Parents/caregivers should consider their own child and think about whether it is worth talking about this issue, or working on it with them.

Here are some ideas for how we might do this.

1. Provide information and invite them to decide whether this is a skill they would like to build:

It can be useful to explain to children, young people and their families that there are many benefits of eye contact.  We might say something like:

Looking at people’s eyes or faces (see my next point) can be helpful.  Scientists have found it might help us feel braver and more confident with people, help us know what people want and are thinking and can help us get closer to them.  It can help us know what to do and say in tricky situations and help us have better friendships.  But it is not important for everyone.

Would you like to think with me about how you might be able to do this a bit more often? 

2. Acknowledge that it can be hard (while providing hope):

It can be helpful to let our children know that some people find this harder than others.  For example, we might say something like.

Some people find it harder to look at faces than others.  Some people find it makes them feel uncomfortable or anxious.  Some people find it hard because it is hard for them to keep still.  Some people find it hard because they have trouble remembering.  Some people find it hard because they don’t find faces as interesting as other people do. 

It’s not your fault if you find it hard to look at faces when you are talking with them, it’s just the way your brain is.  But if you would like to work on this, I can try to help you.  Many people slowly over time do feel better about doing this, and get better at it.  We can see if this happens for you if you like.

3. Be flexible:

Recent research suggests that looking at people’s faces rather than directly into people’s eyes – may be easier for some young people and yet still achieve all the benefits associated with more direct eye contact.

This means it may be more effective to teach children/teens who struggle with eye contact to look at faces – mouths, foreheads, noses for instance – rather than directly into eyes.

We should also remember that we don’t need to ask young people to look at faces/eyes for a particularly long period of time, nor do we need to suggest they should make eye contact in all situations (as outlined above, eye contact can actually be counter-productive in some situations  – eg for solving problems) and or to use extended eye contact (i.e., “staring”).  We might explain this to children/teens by saying something like:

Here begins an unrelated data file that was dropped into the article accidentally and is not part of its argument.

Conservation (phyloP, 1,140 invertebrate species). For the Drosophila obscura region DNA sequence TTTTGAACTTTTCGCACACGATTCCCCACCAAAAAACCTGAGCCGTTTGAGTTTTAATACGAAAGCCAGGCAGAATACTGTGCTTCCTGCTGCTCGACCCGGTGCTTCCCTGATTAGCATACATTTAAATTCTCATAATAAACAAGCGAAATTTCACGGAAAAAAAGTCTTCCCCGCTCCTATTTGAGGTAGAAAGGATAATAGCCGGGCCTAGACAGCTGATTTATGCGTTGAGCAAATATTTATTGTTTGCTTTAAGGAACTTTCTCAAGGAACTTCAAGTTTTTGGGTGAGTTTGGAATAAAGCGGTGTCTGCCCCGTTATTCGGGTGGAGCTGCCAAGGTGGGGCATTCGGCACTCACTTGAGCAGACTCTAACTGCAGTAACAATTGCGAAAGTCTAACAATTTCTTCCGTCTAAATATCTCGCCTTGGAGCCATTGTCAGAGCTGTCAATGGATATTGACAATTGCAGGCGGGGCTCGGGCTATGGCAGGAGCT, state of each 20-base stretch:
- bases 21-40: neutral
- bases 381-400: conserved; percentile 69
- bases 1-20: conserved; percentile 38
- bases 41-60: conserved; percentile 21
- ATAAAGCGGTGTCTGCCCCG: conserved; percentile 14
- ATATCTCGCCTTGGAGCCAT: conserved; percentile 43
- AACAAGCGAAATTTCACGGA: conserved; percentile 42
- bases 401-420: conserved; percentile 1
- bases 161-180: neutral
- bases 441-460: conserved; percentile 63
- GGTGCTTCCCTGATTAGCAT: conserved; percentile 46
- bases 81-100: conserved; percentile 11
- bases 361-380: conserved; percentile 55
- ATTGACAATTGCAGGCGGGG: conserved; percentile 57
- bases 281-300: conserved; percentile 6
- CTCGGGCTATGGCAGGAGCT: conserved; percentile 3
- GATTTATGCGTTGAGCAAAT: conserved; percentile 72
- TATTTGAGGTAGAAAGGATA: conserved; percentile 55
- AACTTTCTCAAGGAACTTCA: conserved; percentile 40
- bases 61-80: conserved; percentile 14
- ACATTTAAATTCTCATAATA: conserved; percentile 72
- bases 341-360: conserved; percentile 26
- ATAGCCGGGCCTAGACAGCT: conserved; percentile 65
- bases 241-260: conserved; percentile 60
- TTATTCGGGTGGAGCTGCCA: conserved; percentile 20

– It’s okay to look at noses, mouths, or foreheads instead of eyes if that is easier for you.
– We don’t have to look at people’s faces 
all the time or for a long time.  It is okay to just look at people at the beginning and the end of when they are talking or when we are talking.
– It is perfectly okay to look away from people’s faces when we are trying to think or concentrate hard.

4. Have adults “show rather than just tell” children and young people about eye contact:

As always, children and teens learn a great deal from watching what adults do, not just from what we tell them to do!  This means as parents we should be mindful about using appropriate eye contact with our children.  This of course does not mean staring, or providing so much eye contact that our children feel uncomfortable and sometimes it is best to turn our gaze away when talking in some instances.

However, providing our own appropriate level of eye contact with our young people (especially when we are providing instructions or listening to our child/teen talk) – is an important way of teaching young people that eye contact can be helpful, and also that it isn’t required all of the time – and that’s okay too.

5. Increasing motivation and decreasing distress for eye contact:

It is counter-productive for us to “force” our children in a punitive way to increase their eye contact or to constantly nag children about this issue – as we know, distressed and unmotivated children or teens are unlikely to change or learn this skill effectively in the long term.

Instead, we can try to use activities which increase young people’s motivation and decrease their distress, for example:

– For younger children we can “gamify” providing eye contact – e.g., peek a boo, or charades, or using silly glasses, eye contact “who laughs first”, play games where we use only eye contact to find an object.  We can also use neutral or positive imagery when talking about eye contact – i.e., “rainbow” or “laser” eyes (imagining a laser or a rainbow joining eyes to faces).

– For both older and young children, continuing to calmly provide information about the benefits of eye contact (i.e., the information outline above)

– Some children/young people enjoy using a “track chart” where they self-monitor their progress in remembering to use appropriate eye contact

– Building up eye contact – i.e., encouraging eye contact in easier situations (i.e., with people and in situations in which they feel comfortable) and then gradually in more challenging ones

– We should consider trying to “earn” eye contact from our young people rather than just demand it, for example saying, “I have something I want to tell you (then waiting), would you like to hear it?” rather than “Look at me!”

6. Helping children to remember to use eye contact:

Sometimes young people do not find eye contact distressing, but simply “forget” to use it.

In this case, rather than increasing comfort/decreasing anxiety, it may be more important to work with them to find strategies to use to remember to do this.  Young people need strategies they can use themselves, rather than relying on “verbal reminders” from mum/dad/adults.  The following strategies may be helpful, depending on the age and the child/young person:

– Using stickers (picture of an eye) in various places
– Setting up “secret code words” we can say to our child when we are out to help them remember (which avoid young people feeling embarrassed in front of others)
– Having children/young people set an alarm on their phone/watch occasionally to remember to use eye contact at school
– Asking them to put a note in their pencil case/locker/computer cases

These types of strategies usually only work in the short term, and are often not well tolerated for long.  However, sometimes a short “burst” of these strategies over a few weeks can be enough to still increase the frequency of the behaviour even after they stop being as effective as they were when implemented.


All the best with thinking about whether you want to support your child to develop this behaviour – as always, there are no rules about if, how and when we do this for children – and parents/caregivers and children/young people themselves should be the ultimate decision makers in what happens in their own lives.